Las Aves Café’s Raspberry Martini

Nik Blaskovich/News-Press
Nik Blaskovich/News-Press

When Las Aves used to be known as A Capella, we tagged the bar and restaurant as a perfectly clandestine location for an affair, a nefarious business meeting or a place to hatch plots. And we meant that in the best possible way — to paraphrase “Cheers,” sometimes you want to go where nobody knows your name. But Las Aves, which has taken over the space and remains a part of the Best Western near Cottage Hospital, is having none of that. Remodeled into something bright and airy, with no division between bar and restaurant, you will be noticed, even by people next door at the pool. However, you get to watch them too, so, hey, it ain’t all bad.

Owner Ivan Arroyo, who last worked at CafÉ Del Sol, bought the place only recently and has spent the last month getting ready for the soft opening earlier in April. They just opened and waited to see who would come in, he says. Then we turned up, begging for cocktails.

Fortunately, Gabriel Mejia, who has decades of experience working at the Biltmore, Wine Cask and Citronelle, knows how to make some adult cocktails, not overly fruity. The Las Aves Lemon Drop uses Ketel One Vodka, lemon juice, triple sec and Tuaca, a nice twist on the usual sweetener. Arriving without a sugar rim, we liked the pure lemon flavor at the center of the drink and its subtle sweetness.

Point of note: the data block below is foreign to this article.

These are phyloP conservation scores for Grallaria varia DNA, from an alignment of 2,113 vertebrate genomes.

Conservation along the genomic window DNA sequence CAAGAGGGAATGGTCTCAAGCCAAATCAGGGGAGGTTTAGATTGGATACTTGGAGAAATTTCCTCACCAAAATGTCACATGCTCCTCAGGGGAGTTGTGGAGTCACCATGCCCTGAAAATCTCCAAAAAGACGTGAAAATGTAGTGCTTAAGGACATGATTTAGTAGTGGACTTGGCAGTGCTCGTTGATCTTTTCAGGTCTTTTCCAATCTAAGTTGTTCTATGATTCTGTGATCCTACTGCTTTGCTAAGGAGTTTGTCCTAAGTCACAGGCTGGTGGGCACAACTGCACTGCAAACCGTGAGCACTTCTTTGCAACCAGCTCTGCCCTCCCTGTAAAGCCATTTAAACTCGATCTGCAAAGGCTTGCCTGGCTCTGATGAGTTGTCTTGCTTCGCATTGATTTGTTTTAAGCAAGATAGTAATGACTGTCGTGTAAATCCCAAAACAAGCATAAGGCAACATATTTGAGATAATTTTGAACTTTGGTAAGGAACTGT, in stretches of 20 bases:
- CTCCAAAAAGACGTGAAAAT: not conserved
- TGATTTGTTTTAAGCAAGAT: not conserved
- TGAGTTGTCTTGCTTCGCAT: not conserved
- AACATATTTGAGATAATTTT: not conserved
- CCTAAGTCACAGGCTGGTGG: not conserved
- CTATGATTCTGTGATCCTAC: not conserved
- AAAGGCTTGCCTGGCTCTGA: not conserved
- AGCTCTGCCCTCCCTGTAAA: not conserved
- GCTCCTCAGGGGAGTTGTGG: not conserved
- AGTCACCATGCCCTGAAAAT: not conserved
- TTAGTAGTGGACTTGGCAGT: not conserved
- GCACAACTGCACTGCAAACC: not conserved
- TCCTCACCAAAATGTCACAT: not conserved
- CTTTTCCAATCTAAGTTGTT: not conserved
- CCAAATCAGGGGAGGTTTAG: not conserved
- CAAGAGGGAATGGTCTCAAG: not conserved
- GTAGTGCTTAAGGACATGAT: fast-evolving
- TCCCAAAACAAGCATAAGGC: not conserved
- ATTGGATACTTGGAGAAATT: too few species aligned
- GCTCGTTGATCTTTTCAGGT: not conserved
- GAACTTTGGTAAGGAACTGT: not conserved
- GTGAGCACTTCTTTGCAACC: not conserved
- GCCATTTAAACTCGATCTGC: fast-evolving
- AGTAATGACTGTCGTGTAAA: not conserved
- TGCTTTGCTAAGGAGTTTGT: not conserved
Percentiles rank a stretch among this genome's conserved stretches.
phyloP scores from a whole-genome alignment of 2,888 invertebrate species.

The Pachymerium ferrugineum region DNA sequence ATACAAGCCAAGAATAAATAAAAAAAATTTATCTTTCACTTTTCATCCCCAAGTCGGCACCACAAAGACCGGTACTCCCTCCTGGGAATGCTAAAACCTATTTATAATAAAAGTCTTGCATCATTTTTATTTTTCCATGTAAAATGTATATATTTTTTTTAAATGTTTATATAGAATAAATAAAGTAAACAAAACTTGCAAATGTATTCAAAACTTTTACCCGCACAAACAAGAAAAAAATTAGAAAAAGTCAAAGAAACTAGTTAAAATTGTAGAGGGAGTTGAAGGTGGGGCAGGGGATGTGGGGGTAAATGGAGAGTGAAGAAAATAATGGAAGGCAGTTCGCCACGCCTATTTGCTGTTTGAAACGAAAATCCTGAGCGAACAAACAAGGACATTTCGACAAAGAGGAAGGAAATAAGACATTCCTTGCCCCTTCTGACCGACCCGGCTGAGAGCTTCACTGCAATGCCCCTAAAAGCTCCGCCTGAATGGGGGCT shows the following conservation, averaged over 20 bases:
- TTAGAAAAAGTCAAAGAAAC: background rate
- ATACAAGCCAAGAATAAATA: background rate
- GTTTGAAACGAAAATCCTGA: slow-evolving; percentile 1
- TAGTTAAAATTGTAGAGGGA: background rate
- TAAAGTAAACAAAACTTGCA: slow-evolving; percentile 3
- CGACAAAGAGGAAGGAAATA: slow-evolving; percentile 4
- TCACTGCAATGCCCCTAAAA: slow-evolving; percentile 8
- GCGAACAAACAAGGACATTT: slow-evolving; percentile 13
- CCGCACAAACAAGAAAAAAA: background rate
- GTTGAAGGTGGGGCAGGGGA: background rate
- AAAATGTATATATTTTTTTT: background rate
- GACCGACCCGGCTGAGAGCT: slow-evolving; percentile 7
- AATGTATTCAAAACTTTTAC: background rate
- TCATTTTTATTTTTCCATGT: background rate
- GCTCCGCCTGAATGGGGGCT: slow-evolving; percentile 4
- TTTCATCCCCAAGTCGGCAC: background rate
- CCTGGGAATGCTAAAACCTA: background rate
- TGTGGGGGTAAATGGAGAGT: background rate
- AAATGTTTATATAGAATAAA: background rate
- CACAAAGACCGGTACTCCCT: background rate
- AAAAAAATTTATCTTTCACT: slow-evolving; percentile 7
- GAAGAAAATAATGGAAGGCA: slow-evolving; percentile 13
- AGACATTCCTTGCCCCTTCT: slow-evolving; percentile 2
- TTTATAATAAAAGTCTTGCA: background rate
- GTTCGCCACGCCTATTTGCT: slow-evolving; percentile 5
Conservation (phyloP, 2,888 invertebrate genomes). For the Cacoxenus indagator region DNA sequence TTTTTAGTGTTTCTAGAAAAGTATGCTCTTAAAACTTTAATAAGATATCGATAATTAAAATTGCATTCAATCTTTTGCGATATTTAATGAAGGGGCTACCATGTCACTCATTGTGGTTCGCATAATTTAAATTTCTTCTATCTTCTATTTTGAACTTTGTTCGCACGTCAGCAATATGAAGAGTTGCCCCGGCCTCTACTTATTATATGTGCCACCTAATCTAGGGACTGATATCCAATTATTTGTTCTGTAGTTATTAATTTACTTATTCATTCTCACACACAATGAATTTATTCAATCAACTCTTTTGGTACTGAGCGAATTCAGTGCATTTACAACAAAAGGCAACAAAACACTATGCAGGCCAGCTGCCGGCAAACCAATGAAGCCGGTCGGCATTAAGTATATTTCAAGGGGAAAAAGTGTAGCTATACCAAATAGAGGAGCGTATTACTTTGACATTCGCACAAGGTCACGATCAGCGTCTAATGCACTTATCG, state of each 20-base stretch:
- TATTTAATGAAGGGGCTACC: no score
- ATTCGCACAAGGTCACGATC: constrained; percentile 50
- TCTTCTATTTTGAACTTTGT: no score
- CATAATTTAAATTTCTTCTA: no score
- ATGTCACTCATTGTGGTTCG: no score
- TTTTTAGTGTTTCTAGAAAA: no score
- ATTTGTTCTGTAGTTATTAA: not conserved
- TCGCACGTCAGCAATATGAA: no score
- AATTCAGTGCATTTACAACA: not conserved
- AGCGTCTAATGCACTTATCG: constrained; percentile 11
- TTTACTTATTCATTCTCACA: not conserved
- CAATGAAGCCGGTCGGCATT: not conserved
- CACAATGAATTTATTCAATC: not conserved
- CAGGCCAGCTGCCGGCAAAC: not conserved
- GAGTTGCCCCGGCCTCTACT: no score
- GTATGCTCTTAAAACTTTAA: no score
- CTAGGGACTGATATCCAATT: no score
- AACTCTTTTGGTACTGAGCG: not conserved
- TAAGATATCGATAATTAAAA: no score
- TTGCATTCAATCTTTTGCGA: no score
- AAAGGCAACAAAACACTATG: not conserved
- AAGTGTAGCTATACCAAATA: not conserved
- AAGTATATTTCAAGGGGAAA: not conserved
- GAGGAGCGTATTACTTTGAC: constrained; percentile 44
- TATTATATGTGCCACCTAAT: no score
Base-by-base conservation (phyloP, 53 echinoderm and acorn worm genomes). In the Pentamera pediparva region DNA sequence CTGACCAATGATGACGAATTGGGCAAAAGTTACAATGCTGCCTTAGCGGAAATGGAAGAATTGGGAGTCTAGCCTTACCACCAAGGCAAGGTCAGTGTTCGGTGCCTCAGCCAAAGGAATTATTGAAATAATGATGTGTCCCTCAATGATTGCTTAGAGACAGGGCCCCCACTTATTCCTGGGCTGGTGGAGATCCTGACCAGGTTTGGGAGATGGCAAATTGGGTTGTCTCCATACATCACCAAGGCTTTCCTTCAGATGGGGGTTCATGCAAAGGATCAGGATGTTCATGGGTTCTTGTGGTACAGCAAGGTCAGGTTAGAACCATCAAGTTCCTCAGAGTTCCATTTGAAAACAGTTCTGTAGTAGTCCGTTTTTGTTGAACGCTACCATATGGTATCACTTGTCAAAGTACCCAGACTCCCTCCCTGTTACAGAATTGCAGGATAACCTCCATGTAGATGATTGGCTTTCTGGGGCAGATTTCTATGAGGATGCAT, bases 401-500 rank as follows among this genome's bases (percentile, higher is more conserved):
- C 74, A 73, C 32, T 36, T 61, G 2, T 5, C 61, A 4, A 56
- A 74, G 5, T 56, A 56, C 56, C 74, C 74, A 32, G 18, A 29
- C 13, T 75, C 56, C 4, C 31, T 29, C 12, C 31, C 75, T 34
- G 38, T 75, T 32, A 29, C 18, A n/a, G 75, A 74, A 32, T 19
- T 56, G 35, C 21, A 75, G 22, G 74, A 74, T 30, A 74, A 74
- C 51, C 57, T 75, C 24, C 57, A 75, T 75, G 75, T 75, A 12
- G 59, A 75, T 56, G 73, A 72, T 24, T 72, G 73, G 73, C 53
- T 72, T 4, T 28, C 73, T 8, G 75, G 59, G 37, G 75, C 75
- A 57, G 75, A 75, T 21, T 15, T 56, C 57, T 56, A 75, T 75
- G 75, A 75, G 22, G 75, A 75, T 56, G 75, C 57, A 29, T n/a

Similar boldness came in the Las Aves Margarita. The tequila is Herradura, the mix is Cointreau, Grand Marnier, sweet-and-sour and fresh lemon and lime juices. But the brown sugar and salt rim gives it a complex zing. Refreshing, light in taste but strong in liquor, this classic cocktail got our seal of approval.

The Sangria, which Mejia whipped up for us, comes in a hurricane glass and mixes Ketel One, triple sec, orange and pineapple juices, along with pinot noir (the wine element depends on what is currently offered at the bar, but it’s usually local). An “adult fruit punch” said our fellow mixologist. Not watered down with ice or chunked up with fruit, this is more of a cocktail impression of the drink. But my, it tasted good.

But we’ve left the best for last. Most Raspberry martinis kick things up with fruit-flavored vodkas and cranberry juice for color. Mejia doesn’t even muddle his fruit. Just some fresh raspberries put in the shaker with Grey Goose, triple sec and a splash of lemon juice. The brisk agitation splits up the raspberry, coloring the drink and adding flavor. Girly? Not really. Fresh and flavorful? Definitely.

4 counts Grey Goose Vodka
2 counts triple sec
5 fresh raspberries
Splash of lemon juice
Sugar, if needed

Combine liquids and fruit with ice and shake well. Add sugar to taste, if needed. Strain into martini glass.

2220 Bath St.
(805) 682-7277

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